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DevOps adoption accelerates but laggards risk being left behind

Second annual State of Database DevOps Survey points to compliance, speed of delivery and freeing up developer time as key business benefits.

  • 15 Jan 2018 Posted in
Organizations are increasingly turning to DevOps within their development and database teams according to the 2018 State of Database DevOps Survey, conducted by Redgate Software with SQL Server professionals. 82% of the 700 organizations surveyed say they have either already adopted DevOps or plan to do so in the next two years, up from 80% in 2017. Over half (52%) have already implemented DevOps process on some or all of their projects, a jump from 47% last year.
However, a significant number of laggards are turning their backs on DevOps. While 60% of respondents in the retail and IT Services industries are already using DevOps, less than 40% of those in the government/education and not-for-profit sectors have adopted it – and over a third (36%) say they haveno plans to implement DevOps within the next two years.
The research also pinpoints the benefits that DevOps is delivering. 63% of those surveyed feel that DevOps has a positive impact on regulatory and compliance requirements – a vital issue given the forthcoming EU General Data Protection Regulation (GDPR), with its May 25 2018 deadline. This rises to 69% among those who have already adopted DevOps – showing that the further down the implementation path organizations are, the greater the compliance benefits.
Databases are increasingly central to business operations, with over a third (35%) of organizations deploying database changes either daily or more than once a week. This is reflected in the key benefits that respondents see from adopting database DevOps – 28% say that increasing speed of delivery is the biggest advantage, up from 26% in 2017, followed by freeing up developers and allowing them to handle more added value work. This is cited by 23% of people in 2018, a big jump from last year’s figure of 17%.
Skills shortagesare the biggest challenge to successfully adopting DevOps, identified by 24% of respondents, followed by disruption to existing workflows and the business (20%). The survey found that DevOps is increasingly seen as a business priority – just 12% cite lack of awareness of the business benefits as the main obstacle to adoption, a fall of a third from 17% in 2017. However, 40% of the laggards who have no plans to adopt DevOps blame a lack of awareness of the business benefits as their main challenge, demonstrating a need to educate management on the advantages that DevOps brings.
Commenting on the findings, Mary Robbins, Redgate Product Marketing Manager, says: “It’s heartening to see how DevOps adoption is accelerating, with organizations moving forward significantly since our last research a year ago. This is changing the challenges they face – having demonstrated the business benefits of database DevOps, organizations are now looking to overcome implementation challenges, such as skills gaps and changing how they operate. However, while the majority are pushing forward with DevOps, a significant proportion risk being left behind, missing out on the advantages this new way of working delivers in an increasingly data-driven world.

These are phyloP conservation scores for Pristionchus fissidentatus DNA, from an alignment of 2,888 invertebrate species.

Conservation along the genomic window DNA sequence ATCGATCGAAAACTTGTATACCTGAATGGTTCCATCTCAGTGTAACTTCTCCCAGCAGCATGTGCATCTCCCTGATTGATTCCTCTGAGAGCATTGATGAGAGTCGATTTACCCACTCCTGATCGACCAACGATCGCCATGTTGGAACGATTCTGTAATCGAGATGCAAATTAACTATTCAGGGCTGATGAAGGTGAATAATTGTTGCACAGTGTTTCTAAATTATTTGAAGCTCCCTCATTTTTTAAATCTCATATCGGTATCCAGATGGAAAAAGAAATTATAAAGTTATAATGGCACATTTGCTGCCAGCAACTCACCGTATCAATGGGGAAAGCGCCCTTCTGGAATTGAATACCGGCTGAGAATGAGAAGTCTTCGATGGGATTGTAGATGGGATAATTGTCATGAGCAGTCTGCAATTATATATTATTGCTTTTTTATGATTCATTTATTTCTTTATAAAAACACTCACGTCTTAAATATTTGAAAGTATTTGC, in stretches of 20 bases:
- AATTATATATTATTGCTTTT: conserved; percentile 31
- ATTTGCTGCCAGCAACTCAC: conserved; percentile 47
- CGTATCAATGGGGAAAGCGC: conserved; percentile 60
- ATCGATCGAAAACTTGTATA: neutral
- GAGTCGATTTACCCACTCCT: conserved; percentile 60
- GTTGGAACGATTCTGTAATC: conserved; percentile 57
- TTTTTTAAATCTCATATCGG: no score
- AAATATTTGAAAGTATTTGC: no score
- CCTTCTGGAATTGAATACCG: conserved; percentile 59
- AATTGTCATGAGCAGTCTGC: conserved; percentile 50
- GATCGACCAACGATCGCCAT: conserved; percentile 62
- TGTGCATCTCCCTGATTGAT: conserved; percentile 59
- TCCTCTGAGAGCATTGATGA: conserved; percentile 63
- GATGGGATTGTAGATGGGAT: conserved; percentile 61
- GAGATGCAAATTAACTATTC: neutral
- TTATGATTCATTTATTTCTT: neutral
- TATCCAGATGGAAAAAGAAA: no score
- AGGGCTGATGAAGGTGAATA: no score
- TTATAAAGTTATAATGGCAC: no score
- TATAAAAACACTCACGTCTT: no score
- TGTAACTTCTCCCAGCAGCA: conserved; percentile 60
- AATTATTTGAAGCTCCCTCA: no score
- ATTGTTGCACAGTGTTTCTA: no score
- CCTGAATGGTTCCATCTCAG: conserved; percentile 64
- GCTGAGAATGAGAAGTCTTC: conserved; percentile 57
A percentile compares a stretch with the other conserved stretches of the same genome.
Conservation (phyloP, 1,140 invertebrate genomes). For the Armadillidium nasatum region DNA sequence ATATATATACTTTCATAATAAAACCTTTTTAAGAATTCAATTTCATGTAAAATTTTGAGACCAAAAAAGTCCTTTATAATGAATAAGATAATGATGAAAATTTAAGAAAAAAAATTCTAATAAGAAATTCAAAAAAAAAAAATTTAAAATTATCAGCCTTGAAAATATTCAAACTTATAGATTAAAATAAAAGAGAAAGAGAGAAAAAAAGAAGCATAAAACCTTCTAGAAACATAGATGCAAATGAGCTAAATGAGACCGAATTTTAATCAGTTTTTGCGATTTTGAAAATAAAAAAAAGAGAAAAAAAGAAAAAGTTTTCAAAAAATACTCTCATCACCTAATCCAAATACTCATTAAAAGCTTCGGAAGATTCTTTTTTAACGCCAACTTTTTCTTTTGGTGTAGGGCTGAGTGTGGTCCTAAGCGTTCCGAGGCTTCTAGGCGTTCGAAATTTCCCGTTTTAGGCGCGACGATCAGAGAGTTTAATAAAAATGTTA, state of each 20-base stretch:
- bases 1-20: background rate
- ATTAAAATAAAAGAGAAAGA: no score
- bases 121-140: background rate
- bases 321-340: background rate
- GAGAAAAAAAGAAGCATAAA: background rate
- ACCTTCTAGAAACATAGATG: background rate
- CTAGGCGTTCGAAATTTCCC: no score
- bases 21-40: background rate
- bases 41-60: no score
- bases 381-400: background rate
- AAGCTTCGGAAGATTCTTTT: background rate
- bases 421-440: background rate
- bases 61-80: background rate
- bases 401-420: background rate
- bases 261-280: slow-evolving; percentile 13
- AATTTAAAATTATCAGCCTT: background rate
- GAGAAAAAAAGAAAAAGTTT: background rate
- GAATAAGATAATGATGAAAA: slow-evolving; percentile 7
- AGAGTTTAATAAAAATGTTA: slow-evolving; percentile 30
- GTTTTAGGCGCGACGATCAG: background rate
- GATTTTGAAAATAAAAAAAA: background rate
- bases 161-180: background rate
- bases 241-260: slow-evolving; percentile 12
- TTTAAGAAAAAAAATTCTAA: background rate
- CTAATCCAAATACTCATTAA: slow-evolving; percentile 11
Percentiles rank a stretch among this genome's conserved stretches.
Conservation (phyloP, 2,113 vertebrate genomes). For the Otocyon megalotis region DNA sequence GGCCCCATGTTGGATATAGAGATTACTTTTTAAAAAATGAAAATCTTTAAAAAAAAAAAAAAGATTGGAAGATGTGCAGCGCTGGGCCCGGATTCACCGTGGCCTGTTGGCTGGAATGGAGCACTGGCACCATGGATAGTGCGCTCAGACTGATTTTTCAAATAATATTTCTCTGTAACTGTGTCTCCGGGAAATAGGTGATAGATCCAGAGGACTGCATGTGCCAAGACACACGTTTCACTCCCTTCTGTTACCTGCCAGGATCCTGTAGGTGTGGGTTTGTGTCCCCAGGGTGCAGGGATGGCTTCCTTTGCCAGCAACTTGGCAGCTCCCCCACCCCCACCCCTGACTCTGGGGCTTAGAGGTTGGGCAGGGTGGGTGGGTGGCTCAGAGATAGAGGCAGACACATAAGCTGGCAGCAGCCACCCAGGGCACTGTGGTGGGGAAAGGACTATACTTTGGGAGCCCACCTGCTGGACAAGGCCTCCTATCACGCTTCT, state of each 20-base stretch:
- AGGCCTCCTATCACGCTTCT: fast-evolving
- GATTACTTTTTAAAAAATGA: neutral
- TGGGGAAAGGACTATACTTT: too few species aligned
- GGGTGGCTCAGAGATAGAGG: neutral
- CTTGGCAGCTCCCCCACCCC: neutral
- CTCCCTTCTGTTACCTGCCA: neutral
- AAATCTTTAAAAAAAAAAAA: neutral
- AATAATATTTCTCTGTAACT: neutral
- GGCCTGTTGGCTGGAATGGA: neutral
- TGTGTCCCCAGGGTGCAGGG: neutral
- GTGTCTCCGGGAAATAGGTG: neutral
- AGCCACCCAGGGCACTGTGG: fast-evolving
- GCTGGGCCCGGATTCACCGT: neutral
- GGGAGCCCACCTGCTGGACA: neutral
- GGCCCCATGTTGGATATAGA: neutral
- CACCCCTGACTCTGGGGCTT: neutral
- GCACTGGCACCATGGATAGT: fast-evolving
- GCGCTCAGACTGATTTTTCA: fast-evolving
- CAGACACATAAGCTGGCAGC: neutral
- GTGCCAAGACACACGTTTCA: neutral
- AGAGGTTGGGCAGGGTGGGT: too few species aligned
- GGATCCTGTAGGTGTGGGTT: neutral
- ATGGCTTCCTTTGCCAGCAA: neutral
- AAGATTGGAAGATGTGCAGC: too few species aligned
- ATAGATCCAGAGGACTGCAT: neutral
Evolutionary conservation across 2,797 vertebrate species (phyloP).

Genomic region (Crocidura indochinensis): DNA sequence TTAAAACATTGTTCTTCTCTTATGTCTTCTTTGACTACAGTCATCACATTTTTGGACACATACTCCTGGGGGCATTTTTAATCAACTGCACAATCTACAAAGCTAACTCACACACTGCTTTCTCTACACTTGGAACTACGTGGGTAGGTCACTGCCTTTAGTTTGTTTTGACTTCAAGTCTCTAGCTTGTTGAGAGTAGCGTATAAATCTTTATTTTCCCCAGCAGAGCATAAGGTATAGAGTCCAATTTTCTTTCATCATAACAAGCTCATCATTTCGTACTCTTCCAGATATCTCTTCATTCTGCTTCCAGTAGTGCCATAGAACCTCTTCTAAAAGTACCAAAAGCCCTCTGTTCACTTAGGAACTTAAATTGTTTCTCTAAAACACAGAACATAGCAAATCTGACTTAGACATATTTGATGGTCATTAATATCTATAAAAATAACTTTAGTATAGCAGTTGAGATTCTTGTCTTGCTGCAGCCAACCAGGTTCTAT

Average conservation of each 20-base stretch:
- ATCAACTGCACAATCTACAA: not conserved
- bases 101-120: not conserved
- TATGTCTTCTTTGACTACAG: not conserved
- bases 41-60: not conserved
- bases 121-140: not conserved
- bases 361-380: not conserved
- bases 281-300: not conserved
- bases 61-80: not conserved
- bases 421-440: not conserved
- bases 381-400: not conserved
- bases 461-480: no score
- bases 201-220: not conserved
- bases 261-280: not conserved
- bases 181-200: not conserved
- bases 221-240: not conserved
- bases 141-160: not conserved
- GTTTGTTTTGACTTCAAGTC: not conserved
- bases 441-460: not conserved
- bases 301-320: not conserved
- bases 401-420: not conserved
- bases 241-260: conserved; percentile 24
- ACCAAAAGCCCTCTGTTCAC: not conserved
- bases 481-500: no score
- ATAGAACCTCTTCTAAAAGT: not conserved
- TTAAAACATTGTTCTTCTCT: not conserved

The survey also found that traditional barriers between developers and database administrators (DBAs) are breaking down, a key cultural requirement for DevOps to succeed. 58% of organizations say that collaboration between these teams is either good or great, rising to 68% amongst those who have already adopted DevOps. Over three quarters (76%) of teams have developers who are responsible for both database and application development, showing an increasingly collaborative approach. 75% say developers typically build database deployment scripts, with this group responsible for deploying database changes to production in 47% of organizations.
While teams are working more closely together, the survey found they are not yet adopting common practices. For example, 81% of organizations use version control in application development, but just 53% within database development. A similar gap exists in other areas, such as continuous integration, with 40% using it within application development and 21% in the database.
The key challenges to integrating the database into DevOps remain similar to 2017, with nearly a third (31%) citing synchronizing application and database changes as the biggest issue, followed by overcoming different development approaches (23%).
Demonstrating the close relationship between databases and development, two thirds (67%) use production data in their development, test or QA environments. This use of ‘real’ data helps speed development, but also brings compliance and privacy concerns. 57% of respondents recognize that data will need to be modified or masked before being used in non-production environments.
Mary Robbins concludes: “To realize the full benefits of DevOps, it’s vital to incorporate the database. This can be a longer term process, but standardizing practices and tools, and ensuring that production data is masked to protect privacy are the first steps to delivering end-to-end DevOps workflows. Given the momentum between 2017 and 2018 we expect this integration between teams and tools to take another step forward over the next 12 months.
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